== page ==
Dexterity, and the history of Calabrone

Before I launch into the history of Calabrone, here’s a picture of the first snow(!) here at the winery last week… It was a beautiful and messy morning.

OK… the story of Calabrone:
Right after the 1998 harvest, which was very difficult for red wines, I remember talking with Joe Bastianich and Emilio about the future of Red wine here. Joe has always been interested in pushing the envelope for quality in Friuli, with his wines in particular, and after tasting the nervousness and acidity of the ’98 reds, Joe and Emilo decided it would be interesting to see what would happen to high-acid grape varieties like Cabernet Franc and Refosco if they were dried for a little while.

Appassimento, as I said before, is a natural way to boost concentration. I remember taking a ride out to Verona, and Amarone country with Emilio (we visited the mythical Quintarelli cantina, as well as Tedeschi) and learned that high-acid was the key to making balanced Amarone. The grapes for Amarone are actually picked BEFORE the grapes for the “regular” Valpolicella, to keep the acidity balanced.

The big difference was that Amarone is often dried until December or even January, with a two-thirds loss in mass. A huge reduction. We wanted to give Cab Franc and Refosco a boost, not a blast, so we set our goal to a loss of one-third.

The old farm house was cleaned, screened, and prepared for 1999. Chains were hung from the rafters and literally THOUSANDS of “S” hooks were bent into shape from spools of wire.  You’ve seen the picture in the past post of the grapes hanging to dry. In 1999 we hung only about a thrid of what we dry now.

The drying season has to be, well, DRY for appassimento to go well. If it starts to rain when the grapes are hanging, it gets too humid, and instead of drying, the grapes start rotting, or getting mouldy. Then they have to be removed immediately, closely selected, and vinified.

In 1999, the season was perfect. Dry and warm for almost then entire month of October. Appassimento was a huge success.

Time came to pull down the grapes, crush, and start macerating and fermenting. First complication was that the stems were incredibly dry and brittle. Any contact with the bunches caused the berries to fall to the floor. A grape cassette was placed under each hanging chain of grapes to catch the falling fruit. Problem solved.

Then we arrived at the winery and there was a lot of trepidation about the destemming machine… would it be gentle enough to pop off the berries without breaking up the brittle stems? Those dried stems carry aromas and flavors we didn’t want in the wine.

One cassette was gently fed into the machine, running at it’s lowest speed…

From the bottom came a messy mash of grapes and stems. Damn. Pickers were re-called and the entire batch was then destemmed… BY HAND. It was the only way to get the grapes cleanly off the brittle stems.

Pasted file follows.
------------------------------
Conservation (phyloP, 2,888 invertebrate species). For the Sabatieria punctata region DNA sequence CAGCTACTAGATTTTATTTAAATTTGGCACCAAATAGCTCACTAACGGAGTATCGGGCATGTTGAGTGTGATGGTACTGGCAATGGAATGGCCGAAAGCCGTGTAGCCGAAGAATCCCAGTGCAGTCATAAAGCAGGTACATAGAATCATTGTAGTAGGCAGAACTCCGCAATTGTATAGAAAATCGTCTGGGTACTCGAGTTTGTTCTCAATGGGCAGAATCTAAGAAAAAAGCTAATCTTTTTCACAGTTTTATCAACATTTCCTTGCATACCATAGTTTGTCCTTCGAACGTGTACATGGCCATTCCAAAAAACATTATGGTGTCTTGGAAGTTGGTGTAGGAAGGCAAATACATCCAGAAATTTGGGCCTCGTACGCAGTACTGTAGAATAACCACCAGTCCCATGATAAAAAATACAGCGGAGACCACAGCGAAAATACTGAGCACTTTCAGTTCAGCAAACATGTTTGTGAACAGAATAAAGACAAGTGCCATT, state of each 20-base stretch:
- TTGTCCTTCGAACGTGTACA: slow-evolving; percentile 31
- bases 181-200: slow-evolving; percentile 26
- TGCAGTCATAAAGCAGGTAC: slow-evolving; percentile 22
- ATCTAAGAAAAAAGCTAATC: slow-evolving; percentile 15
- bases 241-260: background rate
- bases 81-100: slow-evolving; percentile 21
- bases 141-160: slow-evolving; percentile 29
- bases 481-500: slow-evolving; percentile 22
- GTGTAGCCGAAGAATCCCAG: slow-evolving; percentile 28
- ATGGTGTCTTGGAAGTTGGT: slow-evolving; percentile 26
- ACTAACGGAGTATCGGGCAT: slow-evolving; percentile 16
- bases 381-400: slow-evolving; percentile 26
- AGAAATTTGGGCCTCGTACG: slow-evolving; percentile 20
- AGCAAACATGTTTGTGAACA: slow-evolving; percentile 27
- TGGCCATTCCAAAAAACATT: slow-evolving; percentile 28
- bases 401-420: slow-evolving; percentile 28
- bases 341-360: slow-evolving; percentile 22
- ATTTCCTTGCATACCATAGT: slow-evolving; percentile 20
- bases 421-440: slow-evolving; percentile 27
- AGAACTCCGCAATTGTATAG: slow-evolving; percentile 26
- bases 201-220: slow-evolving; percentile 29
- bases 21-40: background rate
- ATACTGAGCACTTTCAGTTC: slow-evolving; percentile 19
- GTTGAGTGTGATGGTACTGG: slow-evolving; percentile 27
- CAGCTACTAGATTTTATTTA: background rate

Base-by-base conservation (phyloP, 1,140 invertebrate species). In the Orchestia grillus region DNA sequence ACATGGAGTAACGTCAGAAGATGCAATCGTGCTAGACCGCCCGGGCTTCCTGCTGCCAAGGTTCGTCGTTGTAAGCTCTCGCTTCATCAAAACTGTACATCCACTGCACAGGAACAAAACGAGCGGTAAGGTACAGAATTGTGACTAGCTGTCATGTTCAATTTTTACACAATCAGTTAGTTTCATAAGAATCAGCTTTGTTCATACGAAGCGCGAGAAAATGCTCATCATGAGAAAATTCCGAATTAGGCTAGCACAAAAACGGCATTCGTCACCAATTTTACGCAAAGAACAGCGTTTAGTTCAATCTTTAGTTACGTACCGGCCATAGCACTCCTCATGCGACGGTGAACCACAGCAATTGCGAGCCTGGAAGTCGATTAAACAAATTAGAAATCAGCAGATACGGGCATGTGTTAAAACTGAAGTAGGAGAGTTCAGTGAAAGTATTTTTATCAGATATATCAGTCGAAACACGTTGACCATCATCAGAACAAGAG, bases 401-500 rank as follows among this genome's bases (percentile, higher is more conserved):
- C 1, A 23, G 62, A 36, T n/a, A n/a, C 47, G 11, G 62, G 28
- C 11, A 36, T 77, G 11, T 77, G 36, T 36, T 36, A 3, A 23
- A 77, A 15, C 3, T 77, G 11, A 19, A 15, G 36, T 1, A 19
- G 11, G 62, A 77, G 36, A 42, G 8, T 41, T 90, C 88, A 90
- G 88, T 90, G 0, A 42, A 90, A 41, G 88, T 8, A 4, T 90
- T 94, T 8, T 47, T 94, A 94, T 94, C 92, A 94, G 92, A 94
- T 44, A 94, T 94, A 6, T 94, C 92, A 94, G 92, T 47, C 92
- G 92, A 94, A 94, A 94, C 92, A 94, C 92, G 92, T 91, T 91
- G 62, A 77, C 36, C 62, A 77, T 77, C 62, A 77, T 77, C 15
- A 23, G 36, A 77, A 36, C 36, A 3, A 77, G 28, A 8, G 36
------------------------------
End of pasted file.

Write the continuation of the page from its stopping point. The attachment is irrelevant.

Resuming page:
We experimented with another, gentler, machine a year later, but the results simply weren’t good enough. And now, we destem by hand all of the dried grapes used for Calabrone.
It’s a long process that requres patience and dexterity. It’s also not the warmest time of the year, so you have a group of dedicated people with fast hands sitting in a chilly cantina pulling precious dried fruit off the stems for at least a couple of days. The fruit also has to be slightly “crushed” by hand as they’re dropped into the buckets to get the juice (what’s left of it) out of the berries…

We chose the name Calabrone because it means “hornet”. The hornets here in Italy are legendary. They’re much bigger, meaner, more aggressive and (supposedly) more dangerous than the common vespe (wasps). So when we made Vespa Rosso in 1998 (which was pretty damn good for the vintage) what could we call a wine even bigger and badder than the vespa? Calabrone was the logical choice.

Calabrone is made in very small quantites, and only in the best vintages. Apart from the appassimento, there is another big difference between Calabrone and Vespa Rosso… Pignolo. Pignolo is a hugely structured and complex red grape that ripens slowly and is ready to pick in mid-October. Often here in Friuli Mid-October is wet, so Pignolo really only comes around in the best vintages.. Oddly enough, the same vintages that are good for appassimento. The result is a very rich, but structured red that is extremely concentrated and balanced. Tons of fruit and plenty of tannins for aging, with a touch of RS to make it sing on the palate. It spends at least 2 years in barrel and then a year or 2 in bottle before it leaves us.

The 2003 Calabrone is sold out. 2004 Calabrone wasn’t made, and the 2005 Calabrone will be on the Market sometime in the second half of 2009. The grapes they’re destemming in the picture will go into 2008 Calabrone which you’ll be able to taste around 2012…
Good things come to those who wait…


3 thoughts on “Dexterity, and the history of Calabrone

  1. Jeff Del Nin

    Can you tell me, when does pignolo ripen in comparison to Merlot or Cab Franc? i.e. how many days after or before merlot?

  2. Wayne Young

    Merlot and Refosco tend to ripen first, with the Cabs coming in after that and Pignolo being the latest… Hope that answers your question, Jeff and thanks for the comment!


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